‘We’re ahead of the curve in global reach’
Senior business leaders are balancing many concerns in the wake of Brexit and other shifting political and economic landscapes. A partnership between the Belfast Telegraph and international law firm Pinsent Masons, ‘What’s on your mind?’, is a series of interview platforms for some of Northern Ireland’s prominent business leaders to outline what’s most pressing on their agenda and how they view these challenges. Pinsent Masons experts will provide analysis as to how businesses facing similar issues can minimise risk and navigate it successfully. This week, the Belfast Telegraph speaks to Ray Hutchinson, managing director of leading UK construction, refurbishment and fit-out contractor Gilbert-ash about the company’s recent growth and its successful national strategy from its headquarters in Northern Ireland.
Q How has Gilbert-ash progressed over the last five years?
A We have progressed in many ways during this time. In 2013 we took a strategic decision to proactively grow our business outside Northern Ireland, which has been extremely successful. By having this focus, the team has won multi-million pound contracts to deliver landmark UK projects such as the National Army Museum, Liverpool Everyman Theatre, Bartlett School of Architecture and Liverpool Philharmonic Hall. We have also made progress internationally, particularly through our long-standing relationship with the Foreign and Commonwealth Office and we have now delivered British Embassy projects in 43 countries across the globe. We currently have over 180 employees and last year we managed to boost our turnover by 60%, and we are planning on building on this figure year-on-year.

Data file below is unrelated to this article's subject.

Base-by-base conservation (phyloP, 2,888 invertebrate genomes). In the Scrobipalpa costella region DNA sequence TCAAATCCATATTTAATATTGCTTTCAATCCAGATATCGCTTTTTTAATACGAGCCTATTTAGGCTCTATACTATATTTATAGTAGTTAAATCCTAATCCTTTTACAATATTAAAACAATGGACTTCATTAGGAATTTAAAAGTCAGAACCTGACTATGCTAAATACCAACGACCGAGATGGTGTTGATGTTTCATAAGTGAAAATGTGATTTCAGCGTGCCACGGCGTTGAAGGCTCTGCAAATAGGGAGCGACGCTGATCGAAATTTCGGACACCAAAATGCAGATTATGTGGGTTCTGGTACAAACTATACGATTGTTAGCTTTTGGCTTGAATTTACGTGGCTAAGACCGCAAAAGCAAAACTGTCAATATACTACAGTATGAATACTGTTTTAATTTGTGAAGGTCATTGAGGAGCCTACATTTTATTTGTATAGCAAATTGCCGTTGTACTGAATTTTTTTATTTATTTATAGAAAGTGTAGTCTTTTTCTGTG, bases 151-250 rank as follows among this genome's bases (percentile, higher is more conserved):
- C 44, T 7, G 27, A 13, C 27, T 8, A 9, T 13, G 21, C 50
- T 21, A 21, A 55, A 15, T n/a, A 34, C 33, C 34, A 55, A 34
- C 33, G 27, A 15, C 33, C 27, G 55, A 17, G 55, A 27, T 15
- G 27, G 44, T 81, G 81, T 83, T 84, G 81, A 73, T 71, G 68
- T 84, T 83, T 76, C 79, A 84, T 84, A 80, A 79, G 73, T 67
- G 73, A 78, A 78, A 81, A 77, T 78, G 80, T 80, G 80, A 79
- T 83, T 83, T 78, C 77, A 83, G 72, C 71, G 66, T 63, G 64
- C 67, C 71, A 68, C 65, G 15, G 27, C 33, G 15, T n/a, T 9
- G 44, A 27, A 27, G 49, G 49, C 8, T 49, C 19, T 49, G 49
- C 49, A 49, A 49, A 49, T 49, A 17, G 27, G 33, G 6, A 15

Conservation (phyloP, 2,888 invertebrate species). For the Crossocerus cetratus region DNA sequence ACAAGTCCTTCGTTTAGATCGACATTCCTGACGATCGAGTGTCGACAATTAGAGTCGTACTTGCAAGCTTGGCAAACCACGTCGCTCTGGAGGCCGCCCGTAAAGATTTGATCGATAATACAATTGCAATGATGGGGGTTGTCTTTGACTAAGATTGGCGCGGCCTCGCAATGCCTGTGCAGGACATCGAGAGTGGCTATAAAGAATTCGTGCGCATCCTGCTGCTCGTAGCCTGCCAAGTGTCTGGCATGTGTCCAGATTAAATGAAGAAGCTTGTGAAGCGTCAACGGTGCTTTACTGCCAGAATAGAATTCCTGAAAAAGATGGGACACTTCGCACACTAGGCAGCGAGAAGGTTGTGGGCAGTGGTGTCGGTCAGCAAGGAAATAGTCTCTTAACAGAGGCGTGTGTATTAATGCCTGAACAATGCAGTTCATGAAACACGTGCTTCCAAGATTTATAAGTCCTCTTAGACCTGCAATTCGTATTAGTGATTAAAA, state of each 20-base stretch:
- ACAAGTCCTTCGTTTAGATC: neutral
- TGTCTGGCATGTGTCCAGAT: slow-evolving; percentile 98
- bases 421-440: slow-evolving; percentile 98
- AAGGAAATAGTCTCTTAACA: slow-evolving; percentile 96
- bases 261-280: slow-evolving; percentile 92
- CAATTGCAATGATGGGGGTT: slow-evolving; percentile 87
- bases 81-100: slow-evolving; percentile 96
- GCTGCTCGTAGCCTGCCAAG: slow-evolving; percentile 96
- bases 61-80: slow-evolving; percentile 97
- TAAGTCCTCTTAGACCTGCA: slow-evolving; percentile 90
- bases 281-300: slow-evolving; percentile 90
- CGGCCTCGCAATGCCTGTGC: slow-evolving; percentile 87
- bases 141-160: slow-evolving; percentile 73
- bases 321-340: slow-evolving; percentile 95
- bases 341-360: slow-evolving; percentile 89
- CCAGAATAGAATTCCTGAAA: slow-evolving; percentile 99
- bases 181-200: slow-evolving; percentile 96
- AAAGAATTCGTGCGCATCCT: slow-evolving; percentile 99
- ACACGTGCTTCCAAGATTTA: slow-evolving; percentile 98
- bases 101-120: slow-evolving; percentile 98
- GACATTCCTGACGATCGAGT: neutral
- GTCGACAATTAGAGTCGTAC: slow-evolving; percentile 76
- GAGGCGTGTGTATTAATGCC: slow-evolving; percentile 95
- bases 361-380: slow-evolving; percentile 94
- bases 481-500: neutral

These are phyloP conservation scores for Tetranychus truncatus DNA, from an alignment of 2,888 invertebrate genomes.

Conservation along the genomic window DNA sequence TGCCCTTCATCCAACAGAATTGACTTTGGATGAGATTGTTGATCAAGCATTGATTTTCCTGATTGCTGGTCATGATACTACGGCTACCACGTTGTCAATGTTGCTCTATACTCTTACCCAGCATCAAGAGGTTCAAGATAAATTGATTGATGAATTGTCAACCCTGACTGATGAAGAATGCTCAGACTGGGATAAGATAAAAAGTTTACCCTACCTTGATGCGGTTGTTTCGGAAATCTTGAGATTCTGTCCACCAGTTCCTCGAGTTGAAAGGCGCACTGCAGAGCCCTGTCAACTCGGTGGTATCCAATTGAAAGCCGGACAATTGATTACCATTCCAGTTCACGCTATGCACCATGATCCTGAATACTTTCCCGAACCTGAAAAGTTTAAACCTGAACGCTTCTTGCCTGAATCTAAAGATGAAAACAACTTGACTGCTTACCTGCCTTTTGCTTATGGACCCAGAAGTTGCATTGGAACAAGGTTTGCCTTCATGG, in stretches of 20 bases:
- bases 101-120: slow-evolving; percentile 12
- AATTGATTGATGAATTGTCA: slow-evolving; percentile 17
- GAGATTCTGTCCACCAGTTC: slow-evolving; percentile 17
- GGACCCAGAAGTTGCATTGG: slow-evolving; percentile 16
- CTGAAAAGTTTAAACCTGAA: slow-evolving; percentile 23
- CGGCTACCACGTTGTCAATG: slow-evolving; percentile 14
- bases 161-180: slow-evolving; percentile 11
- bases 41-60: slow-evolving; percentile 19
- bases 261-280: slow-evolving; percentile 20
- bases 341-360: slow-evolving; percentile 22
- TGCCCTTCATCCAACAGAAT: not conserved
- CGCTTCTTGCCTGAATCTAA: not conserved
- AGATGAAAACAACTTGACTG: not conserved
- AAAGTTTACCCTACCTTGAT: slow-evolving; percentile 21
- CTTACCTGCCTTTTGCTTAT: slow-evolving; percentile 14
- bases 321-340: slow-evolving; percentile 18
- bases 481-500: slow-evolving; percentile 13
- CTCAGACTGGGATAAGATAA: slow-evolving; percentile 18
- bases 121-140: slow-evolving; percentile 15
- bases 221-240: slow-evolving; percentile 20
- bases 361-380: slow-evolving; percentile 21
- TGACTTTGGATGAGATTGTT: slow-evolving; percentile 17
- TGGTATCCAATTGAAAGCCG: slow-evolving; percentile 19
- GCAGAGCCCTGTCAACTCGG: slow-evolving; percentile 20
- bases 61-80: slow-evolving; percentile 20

Q Why did you decide to put your focus on external markets?
A Our dual approach to export development was based on both geography and the need to focus our expertise in niche areas. We recognised as a company that we had to look elsewhere and have less of a reliance on health and education projects in the public sector. We would have to work hard to build our reputation across the UK and internationally, but we focused on segments where we had experience and knew we could deliver stand-out work such as landmark buildings, arts and culture, and in science and technology. If we’d stayed solely focused on Northern Ireland, we wouldn’t be where we are now.
Q Does your export focus mean that you are not interested in the domestic market?
A We are certainly very proud of the company’s roots in Northern Ireland and maximise all opportunities within our home market too. Our recent work on the landmark AC by Marriott Hotel, part of Belfast Harbour’s fantastic development, has been a highlight for us this year and the employees have enjoyed delivering their skills on their home turf; also on projects such as the 474bed student accommodation for Olympian Homes on Great Patrick Street. We are always using examples of our work in Northern Ireland, such as the RIBA Stirling Prize shortlisted projects — the Causeway Visitor Centre and the Lyric Theatre — to showcase our own expertise and also how Northern Ireland is constantly developing its landscape with unique, forward-thinking buildings and spaces. For all of us, this will always be home.